Friday, January 25, 2019

The Search for Bontoc's Oldest Living Citizen: Alab's Apo Herbert Todyog

The concrete path leading to Bontoc's oldest living citizen is steep and slippery in places, rising about a thousand feet above the highway and the Chico River.  Should you look up to the west, you'll see an imposing, breathtaking view:  the cliffs of Kamanbaneng or what the Sagadans re-labeled as Marlboro Hills, a most dramatic sunrise viewpoint of a sea of clouds enveloping the distant mountains.  My guide-friend, Tina Paspas Sokoken, and I muttered under our breaths that this daily climb to get home must be one of the reasons for Apo Herbert Todyog's long life.  Lest anyone scoff and say the old man hardly descends from his literally, lofty perch, Apo Herbert insisted on coming down and receiving his centenarian award at the munisipyo some months ago.  

Through a stroke of serendipity, we first bumped into Apo's grandson halfway through the path; later on, on the final rise we met his grand-daughter-in-law, Anti Wilma who was on her way to run some errands.  She gladly stayed on and welcomed us to the Apo's abode.  It was around 7:30am and we arrived at the tail-end of Apo's breakfast.  A few minutes later, he obliges us by sitting outside and rolling some leaves, filling his pipe and smoking, his only vice.
Apo Herbert in his younger years
Anti Wilma acted as our interpreter, also adding anecdotes here and there to Apo's stories.  Though a bit stooped by the years, Apo Herbert is nevertheless mobile, shuffling quickly here and there.  His hearing and eyesight are still clear, his hands bearing no indication of shaking or tremors as he deftly rolled the tobacco leaves into his pipe, lighting it up, and looking into the distance as he answers our questions.

Anti Wilma intimated Apo hasn't visited the hospital.  In fact, he disdains the idea, fearing he may, in fact, get sicker, if he does so.  Inevitably, the inquiry would have to include "What's your secret for your long life?"  The answer was downright simple:  a diet of kamote leaves (whoever said that those failing in school should resort to planting and eating kamote should be shamed) and drinking the fermented juice of kamote leaves.  Apo has always been a farmer, said Anti Wilma, and that tells a lot.  The terraced fields down from where we sit are now green with beans and peppers, rotated from a once-a-year harvest of rice but it's not hard to imagine a time when these, like the rest of Bontoc's rice terraces, were green with rice plants, irrigated by mountain springs and fertilized by runoffs from up above.  Collectively, the still-unpolluted air, clean water, and rigorous way of life, have most likely, contributed to Apo Herbert's longevity.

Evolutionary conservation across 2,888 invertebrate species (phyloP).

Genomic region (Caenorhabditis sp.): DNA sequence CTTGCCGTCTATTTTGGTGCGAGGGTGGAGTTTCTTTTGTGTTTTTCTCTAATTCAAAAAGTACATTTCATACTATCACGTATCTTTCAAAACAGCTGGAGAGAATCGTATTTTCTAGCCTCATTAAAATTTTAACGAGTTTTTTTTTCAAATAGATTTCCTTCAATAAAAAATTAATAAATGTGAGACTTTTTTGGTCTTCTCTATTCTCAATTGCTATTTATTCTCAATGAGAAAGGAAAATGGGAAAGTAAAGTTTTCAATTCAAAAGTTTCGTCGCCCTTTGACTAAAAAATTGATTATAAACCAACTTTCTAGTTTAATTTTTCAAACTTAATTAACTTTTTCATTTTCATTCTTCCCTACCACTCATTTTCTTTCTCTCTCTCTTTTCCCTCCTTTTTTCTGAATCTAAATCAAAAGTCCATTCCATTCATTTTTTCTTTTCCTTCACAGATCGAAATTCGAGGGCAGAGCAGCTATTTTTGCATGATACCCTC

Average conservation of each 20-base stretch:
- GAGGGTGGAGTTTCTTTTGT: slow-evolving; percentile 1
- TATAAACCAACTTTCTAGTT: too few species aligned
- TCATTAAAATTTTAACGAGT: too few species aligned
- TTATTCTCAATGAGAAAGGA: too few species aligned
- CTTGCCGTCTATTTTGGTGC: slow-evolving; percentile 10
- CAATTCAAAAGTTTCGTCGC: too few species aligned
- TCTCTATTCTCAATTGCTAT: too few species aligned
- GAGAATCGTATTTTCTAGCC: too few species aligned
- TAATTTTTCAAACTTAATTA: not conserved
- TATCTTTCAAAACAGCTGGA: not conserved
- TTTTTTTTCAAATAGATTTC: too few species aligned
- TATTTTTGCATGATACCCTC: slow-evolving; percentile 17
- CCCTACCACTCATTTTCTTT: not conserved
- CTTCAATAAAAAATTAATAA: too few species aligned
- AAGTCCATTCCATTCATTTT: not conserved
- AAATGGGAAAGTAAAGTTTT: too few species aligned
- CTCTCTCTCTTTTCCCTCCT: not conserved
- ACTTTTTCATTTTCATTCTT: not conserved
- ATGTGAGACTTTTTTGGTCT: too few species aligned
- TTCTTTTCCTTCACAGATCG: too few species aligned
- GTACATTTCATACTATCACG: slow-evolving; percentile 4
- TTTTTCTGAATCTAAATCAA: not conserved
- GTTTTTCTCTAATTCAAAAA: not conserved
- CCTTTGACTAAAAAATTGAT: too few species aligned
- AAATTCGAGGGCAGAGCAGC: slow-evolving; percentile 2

When I posted Apo Herbert's picture and anecdote on Facebook, amid a flurry of well-wishes crept some scoffers, questioning his real age and status as possibly the oldest citizen of Bontoc.  Could that be fueled by the P100,000 reward for centenarians?  I hope not.  In any case, short of guesstimation/educated guesswork, how can one's age be ascertained if he/she was born during a time when birth certificates were not yet existent or if existing, may have been lost?   This also provokes one into thinking how far (or how little, depending on how you view things) things have changed here.
Looking at Apo Herbert's face, I have to marvel, thinking that these are eyes that have witnessed tribal and world wars, the death of his only son and child (he should've been 85 by now, which moves us into thinking Apo Herbert is around 105-110 years old now), of bountiful and failed harvests.  We stayed for an hour or so, eager to ask more questions but also wanting to let Apo Herbert take his post-meal nap.   Those questions would have to wait until I return with his pictures.  After all, Alab Oriente is just around 15-20 minutes van ride from Bontoc town proper.  Hard to imagine that in the olden days, we would've have to walk half-a-day or so.  Not only that, we'd probably have to send an emissary in advance so the tribe would not greet our presence with spears.   In her book, Bone Talk, London-based Filipina author, Candy Gourlay, tells us the Ifugaos were not subjugated by the Spaniards not merely due to isolation and distance but rather because of their bravery.   Could Apo Herbert have been a warrior of sorts then?   Now, we can freely come and go from one barangay to another -- think about that happening within the space of a century the next time you visit Bontoc.

Coming down the path, we passed by numerous kongos (pig pens), banana plants heavy with fruits, and sunlight illuminating the rice terraces.  We kept getting greeted by the friendly locals who were happy Apo Herbert got visitors.  Goes to show that some things, thankfully, has changed little in these parts after all.

(All images taken with Sony A6000 + Sony 50mm f/1.8 lens • © 2019 Oggie Ramos)

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